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|Subject: Re: The 29.5 hour work week||Date: 10/9/2012 5:48 PM|
|Author: JoelCairo||Number: 1822681 of 1976099|
On a side note, when did 30 hours become full time?
Here's a little lesson in reality and adult life, KKjb44, or young man:
All employee benefits from all employers are provided only to employees who reach a minimum level of employment. In many companies, any employee who is part-time and works less than 20 or 25 hours a week is excluded from all benefits, not just health insurance.
Another way companies can avoid paying benefits is by hiring contract labor, rather than full-time employees. For a long time, wonderful high tech companies like Cisco and Microsoft kept full-time people on contract, meaning they didn't have to support their health insurance, didn't have to contribute to unemplpoyment insurance or disability insurance pools, didn't have to pay into FICA, thus diverting funds that should support Social Security and Medicare into their own coffers, didn't have to pay oevrtime or give vacation, and didn't have to follow internal procedures or state law when they wanted to fire the person in quezstion: you're a contractor, you're gone. And you have no right to unemployment, Social Security, etc. Nor if you were a vctim of racial, sexual, religious, or other discrimination by the company or its management in determining who was to be let go, did you have any recourse in the courts.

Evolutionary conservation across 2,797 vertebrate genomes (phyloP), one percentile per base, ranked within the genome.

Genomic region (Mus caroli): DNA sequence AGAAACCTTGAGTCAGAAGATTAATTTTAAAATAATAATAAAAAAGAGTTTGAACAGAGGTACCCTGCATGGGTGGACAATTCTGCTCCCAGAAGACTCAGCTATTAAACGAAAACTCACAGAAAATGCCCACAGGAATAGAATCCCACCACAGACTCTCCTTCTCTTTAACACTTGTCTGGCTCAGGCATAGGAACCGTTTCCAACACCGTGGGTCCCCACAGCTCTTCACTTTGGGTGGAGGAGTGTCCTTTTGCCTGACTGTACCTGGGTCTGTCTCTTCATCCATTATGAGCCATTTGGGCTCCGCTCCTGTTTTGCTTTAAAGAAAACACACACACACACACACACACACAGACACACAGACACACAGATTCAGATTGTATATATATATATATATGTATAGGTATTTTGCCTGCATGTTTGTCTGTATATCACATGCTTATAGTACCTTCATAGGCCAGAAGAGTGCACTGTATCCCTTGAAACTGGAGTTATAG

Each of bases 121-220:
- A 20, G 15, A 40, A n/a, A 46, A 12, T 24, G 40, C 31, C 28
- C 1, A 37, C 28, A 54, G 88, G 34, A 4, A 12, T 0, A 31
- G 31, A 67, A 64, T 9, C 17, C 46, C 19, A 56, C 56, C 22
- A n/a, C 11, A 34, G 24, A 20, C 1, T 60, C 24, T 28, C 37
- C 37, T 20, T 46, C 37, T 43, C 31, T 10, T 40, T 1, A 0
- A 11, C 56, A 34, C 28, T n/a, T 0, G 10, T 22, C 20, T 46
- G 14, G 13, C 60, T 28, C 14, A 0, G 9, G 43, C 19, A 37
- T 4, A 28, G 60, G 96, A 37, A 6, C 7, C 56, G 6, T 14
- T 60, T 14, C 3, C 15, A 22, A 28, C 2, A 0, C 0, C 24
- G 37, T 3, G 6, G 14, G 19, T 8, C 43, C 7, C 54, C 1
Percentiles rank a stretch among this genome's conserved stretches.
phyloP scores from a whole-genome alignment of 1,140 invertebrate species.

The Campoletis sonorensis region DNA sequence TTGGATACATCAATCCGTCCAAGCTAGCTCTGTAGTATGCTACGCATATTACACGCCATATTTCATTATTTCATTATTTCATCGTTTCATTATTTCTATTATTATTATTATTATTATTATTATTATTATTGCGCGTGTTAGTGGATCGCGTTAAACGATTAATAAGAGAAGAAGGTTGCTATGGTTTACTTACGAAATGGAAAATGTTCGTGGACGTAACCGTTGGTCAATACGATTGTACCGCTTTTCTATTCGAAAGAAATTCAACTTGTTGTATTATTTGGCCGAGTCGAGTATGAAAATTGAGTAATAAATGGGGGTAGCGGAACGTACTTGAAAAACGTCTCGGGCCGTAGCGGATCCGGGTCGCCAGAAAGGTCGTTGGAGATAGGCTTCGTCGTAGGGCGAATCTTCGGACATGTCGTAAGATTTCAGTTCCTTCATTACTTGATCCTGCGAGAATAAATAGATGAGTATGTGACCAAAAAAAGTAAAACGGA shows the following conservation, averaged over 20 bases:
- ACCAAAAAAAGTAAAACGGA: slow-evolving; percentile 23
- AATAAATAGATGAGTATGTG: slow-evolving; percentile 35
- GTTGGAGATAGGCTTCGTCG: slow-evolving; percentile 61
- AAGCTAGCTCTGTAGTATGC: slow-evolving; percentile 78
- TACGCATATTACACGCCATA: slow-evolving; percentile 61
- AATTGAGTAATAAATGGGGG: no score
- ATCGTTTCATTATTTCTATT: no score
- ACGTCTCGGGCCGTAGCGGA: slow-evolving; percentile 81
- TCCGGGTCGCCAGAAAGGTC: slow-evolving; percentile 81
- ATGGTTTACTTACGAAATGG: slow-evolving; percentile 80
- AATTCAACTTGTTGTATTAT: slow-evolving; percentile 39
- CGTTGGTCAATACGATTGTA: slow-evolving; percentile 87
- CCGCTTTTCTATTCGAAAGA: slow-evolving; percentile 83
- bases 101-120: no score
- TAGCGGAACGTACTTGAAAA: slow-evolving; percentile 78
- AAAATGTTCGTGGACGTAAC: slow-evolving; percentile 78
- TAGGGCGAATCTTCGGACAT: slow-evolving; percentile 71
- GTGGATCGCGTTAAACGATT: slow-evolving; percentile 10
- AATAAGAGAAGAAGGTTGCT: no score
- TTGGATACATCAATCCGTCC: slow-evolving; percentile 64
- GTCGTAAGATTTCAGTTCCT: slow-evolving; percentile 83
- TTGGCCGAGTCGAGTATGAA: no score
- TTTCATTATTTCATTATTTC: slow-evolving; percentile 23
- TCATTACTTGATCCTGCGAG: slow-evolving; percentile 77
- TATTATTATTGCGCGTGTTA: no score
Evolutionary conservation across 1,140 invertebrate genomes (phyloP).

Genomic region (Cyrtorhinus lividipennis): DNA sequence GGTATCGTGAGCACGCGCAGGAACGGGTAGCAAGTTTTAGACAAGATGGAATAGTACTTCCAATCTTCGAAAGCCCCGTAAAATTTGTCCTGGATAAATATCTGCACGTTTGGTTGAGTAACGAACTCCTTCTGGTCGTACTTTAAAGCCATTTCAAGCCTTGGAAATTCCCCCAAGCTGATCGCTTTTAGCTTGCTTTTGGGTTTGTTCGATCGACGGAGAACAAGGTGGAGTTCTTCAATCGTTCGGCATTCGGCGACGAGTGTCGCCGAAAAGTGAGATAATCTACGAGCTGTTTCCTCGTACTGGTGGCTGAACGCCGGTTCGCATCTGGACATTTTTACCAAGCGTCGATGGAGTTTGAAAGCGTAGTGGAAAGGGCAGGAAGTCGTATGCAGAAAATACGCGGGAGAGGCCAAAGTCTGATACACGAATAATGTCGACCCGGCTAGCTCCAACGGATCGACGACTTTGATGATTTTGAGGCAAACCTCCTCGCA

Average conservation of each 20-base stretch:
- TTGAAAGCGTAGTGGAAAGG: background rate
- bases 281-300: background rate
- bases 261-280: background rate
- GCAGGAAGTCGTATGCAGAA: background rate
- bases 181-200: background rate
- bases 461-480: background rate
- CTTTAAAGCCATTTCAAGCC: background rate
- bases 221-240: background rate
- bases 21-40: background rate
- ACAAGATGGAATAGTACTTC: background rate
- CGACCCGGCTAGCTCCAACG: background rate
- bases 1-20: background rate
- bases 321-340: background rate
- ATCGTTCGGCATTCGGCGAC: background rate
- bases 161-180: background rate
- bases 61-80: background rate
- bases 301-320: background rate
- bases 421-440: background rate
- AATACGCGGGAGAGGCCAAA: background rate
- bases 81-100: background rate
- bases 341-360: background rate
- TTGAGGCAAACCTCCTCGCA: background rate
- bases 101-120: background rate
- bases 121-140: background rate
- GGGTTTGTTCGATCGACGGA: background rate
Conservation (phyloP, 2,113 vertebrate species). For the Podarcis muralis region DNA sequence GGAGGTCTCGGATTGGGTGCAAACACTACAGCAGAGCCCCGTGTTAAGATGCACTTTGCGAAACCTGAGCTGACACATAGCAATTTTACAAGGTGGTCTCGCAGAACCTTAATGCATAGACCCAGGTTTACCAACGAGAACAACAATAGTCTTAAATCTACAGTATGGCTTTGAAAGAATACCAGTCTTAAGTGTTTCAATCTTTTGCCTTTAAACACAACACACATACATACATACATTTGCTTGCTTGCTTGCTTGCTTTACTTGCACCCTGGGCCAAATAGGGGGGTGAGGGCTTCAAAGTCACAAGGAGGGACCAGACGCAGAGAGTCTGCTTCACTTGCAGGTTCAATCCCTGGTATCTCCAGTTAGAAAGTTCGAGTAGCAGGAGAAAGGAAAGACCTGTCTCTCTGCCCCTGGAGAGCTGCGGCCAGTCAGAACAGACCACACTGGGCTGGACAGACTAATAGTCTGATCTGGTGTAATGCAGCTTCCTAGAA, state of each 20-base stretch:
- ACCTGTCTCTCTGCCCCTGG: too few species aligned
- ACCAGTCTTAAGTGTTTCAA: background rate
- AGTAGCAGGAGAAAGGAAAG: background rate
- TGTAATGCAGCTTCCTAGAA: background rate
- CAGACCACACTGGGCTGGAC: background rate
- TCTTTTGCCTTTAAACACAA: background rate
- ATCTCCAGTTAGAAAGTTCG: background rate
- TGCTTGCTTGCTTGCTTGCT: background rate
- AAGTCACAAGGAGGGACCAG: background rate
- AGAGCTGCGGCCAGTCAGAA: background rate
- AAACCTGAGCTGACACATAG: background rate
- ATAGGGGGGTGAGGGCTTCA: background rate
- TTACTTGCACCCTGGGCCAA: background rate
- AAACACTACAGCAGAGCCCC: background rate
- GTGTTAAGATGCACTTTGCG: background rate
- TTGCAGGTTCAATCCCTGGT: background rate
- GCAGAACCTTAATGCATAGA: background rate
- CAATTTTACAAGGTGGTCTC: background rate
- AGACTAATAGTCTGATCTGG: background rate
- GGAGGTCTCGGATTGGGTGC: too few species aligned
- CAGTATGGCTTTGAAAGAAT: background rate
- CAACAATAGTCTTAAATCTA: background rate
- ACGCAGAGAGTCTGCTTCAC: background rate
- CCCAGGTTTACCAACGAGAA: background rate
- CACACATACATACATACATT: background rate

I think you probably approve of this approach, but eventually it was cut back whern the courts and the government found that the only difference between these contractors, whose contracts were automatically renewed year after year, and the full-time employees, was that the employer skipped its obligations under the law. Now, a contract has to last for more than a year, or be extended a second year, for it to be per se a questionable practice aimed at defrauding the government.
The practice still goes on -- companies ignore it, they use shorter contracts, they rotate different people so as never to reach the point of legal limits.
This is nothing new, and it has been resorted to enormously since Bush and the RepubliKans and the banks almost destroyed the American economy.
So 30 hours or you are not covered under ObamaCare sounds to me like a huge gift to employers, since most of them have to provide health insurance to part time employees who work far less than that per week.
But don't let something like reality or long-term practices which result in billions that should be in the Social Security and Medicare trust funds not being there, just blame Obama.
When your trust fund runs out, or you graduate from school (hope you learn that "C" and "K" are not interchangeable before you do), you may get some real world experience and realize that perhaps this was another place where Obama made a mistake, trying to build consensus with radicals extremists posing as Konservatives.
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